Welcome to the Tes coronavirus liveblog. The ongoing Covid-19 pandemic is causing uncertainties for everyone.
Schools are facing unprecedented disruption with efforts to keep schools open and 'Covid-secure' and many teachers facing working with "bubbles" of pupils or delivering remote lessons.
Here, we aim to help teachers in the UK and in international schools by gathering together all the relevant stories in one place and keeping you updated with the latest news and announcements as and when they happen.
And, as ever, we also want to hear from you. What is different in your school, in your working life, because of the virus? If you have stories you want to share or information you think should be circulated, then contact us at: email@example.com; firstname.lastname@example.org and Mary-Louise.Clews@tes.com.
Government’s Covid response shows they don’t trust teachers, union delegates will be told.
After the coronavirus led to the cancellation of the National Education Union’s annual conference earlier this year, a special one day event is being held this weekend.
And, as you might expect, Covid-19 features heavily on the union’s agenda.
One motion to be voted on by teachers states that the government’s response to the Covid 19 crisis and its reliance on exams going ahead shows that it does not trust teachers.
The motion calls for Sats to be replaced with moderated teacher assessments this year, and for heads to refuse to require preparation for Sats in their schools if the tests do go ahead as the government plans.
New website gives Covid 19 data for the surrounding area of every school in England
From today, parents and teachers can quickly discover how many cases of the coronavirus there are in the area around their schools.
A new website has been launched by the National Education Union which will have weekly updates about the number of cases of the virus around every school in England and show whether the numbers are increasing and if any local restrictions are in place
The union has said it hopes the website will help to support public health messages about the virus and reassure people in areas where transmission rates are low.
People can also use the coronavirus map for schools site to contact MPs to call for more testing in schools.
Online learning ‘amounts to little more than revision’, MPs told
As increasing numbers of pupils are being sent home because of Covid-19 restrictions, and uncertainty grows about what the rest of 2020 holds for schools, a leading teaching union figure has warned that there are limits to what can be achieved through online learning.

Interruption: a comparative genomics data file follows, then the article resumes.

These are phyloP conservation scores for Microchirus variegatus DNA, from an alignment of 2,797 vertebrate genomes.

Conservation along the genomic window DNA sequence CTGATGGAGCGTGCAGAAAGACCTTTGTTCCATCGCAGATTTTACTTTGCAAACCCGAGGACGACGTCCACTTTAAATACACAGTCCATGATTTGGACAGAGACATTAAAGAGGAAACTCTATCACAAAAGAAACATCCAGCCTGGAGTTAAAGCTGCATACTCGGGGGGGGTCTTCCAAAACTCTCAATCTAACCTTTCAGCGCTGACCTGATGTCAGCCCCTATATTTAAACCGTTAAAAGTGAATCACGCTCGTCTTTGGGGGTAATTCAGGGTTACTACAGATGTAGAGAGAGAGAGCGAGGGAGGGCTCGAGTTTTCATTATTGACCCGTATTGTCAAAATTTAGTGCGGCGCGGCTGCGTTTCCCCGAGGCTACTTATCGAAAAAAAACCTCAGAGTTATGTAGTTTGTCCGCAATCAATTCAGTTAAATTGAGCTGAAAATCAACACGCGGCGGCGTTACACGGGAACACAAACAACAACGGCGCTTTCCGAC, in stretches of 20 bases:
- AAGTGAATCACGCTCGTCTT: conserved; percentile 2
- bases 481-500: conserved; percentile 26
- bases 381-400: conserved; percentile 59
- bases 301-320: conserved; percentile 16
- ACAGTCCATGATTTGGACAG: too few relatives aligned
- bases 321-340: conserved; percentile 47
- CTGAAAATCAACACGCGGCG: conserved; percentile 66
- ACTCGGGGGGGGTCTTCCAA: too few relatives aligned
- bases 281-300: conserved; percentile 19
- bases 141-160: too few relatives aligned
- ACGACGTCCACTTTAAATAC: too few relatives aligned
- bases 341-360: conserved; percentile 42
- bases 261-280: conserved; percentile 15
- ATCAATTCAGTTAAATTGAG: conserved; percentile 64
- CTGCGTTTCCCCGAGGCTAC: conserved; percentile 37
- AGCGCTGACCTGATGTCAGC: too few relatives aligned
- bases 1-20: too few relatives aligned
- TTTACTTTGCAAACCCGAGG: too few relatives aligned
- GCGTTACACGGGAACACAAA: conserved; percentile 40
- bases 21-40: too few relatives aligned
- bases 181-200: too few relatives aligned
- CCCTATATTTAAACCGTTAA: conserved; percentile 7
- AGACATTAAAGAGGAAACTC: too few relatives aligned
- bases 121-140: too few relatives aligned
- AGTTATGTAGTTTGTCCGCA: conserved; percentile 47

The president of the NAHT school leaders' union, Ruth Davies, told a committee of MPs today that online learning usually amounts to "little more than revision" and cannot be used to teach pupils new concepts.
She also told the Women and Equalities Committee that supporting disadvantaged pupils to catch up after Covid-19 will not be achievable through quick fixes.
We need nightingale classrooms to keep schools open, say teachers
We need “Nightingale classes” to be created to allow for smaller class sizes, rather than pupil rotas, to help schools stay open as Covid-19 spreads, a teaching leader has said today.
The National Education Union's joint general secretary, Kevin Courtney wants the government to show the same ambition in increasing classroom space that it did when the Nightingale hospitals were created.
Read the full story here.
Forget Sats and focus on Covid recovery, say teachers
The Department for Education has made it clear that it expects Sats to go ahead in 2021, despite calls for them to be scrapped due to Covid-19.
But the largest teaching union could call on headteachers and governors to refuse to require that teachers prepare for the assessments, it has emerged this morning.
The plan, which would see primary schools instead putting their efforts into recovering from the Covid-19 disruption, is set to be put forward in a motion to be heard at the NEU’s special conference on Saturday.
Read here for the full story.
Covid-19 putting 'massive strain on teacher workload'
Almost three-quarters of teachers say their workload has increased this term and more than half say they now go without regular breaks.
The finding comes in a survey of NASUWT teaching union members, which reveals their workload has been “exacerbated” by expectations on teachers to develop remote learning in the wake of Covid-19 – as more and more pupils are sent home and colleagues fall ill or self-isolate.
You can read more on this story here.
‘Immense pressure’ on schools as Covid spreads
Yesterday saw the publication of startling new official evidence of the impact of the renewed growth of the virus on schools.
Department for Education data revealed that the number of secondaries in England now at least partially closed has doubled to more than 500, in a single week.
This led heads to warn of the “immense pressure” schools were facing as they found themselves on the frontline of a public health emergency and problems over access to Covid tests persisted.
There was also continuing concern over the “miserable” cold classroom conditions teachers and pupils are having to endure as windows are kept open to allow ventilation to reduce the circulation of the virus.
Meanwhile the DfE released extra guidance making it clear that schools will have to hold GCSEs and A levels this autumn even if they are in the middle of local lockdowns and extra buildings have to be found.
You can catch up on more of yesterday’s coronavirus schools news here.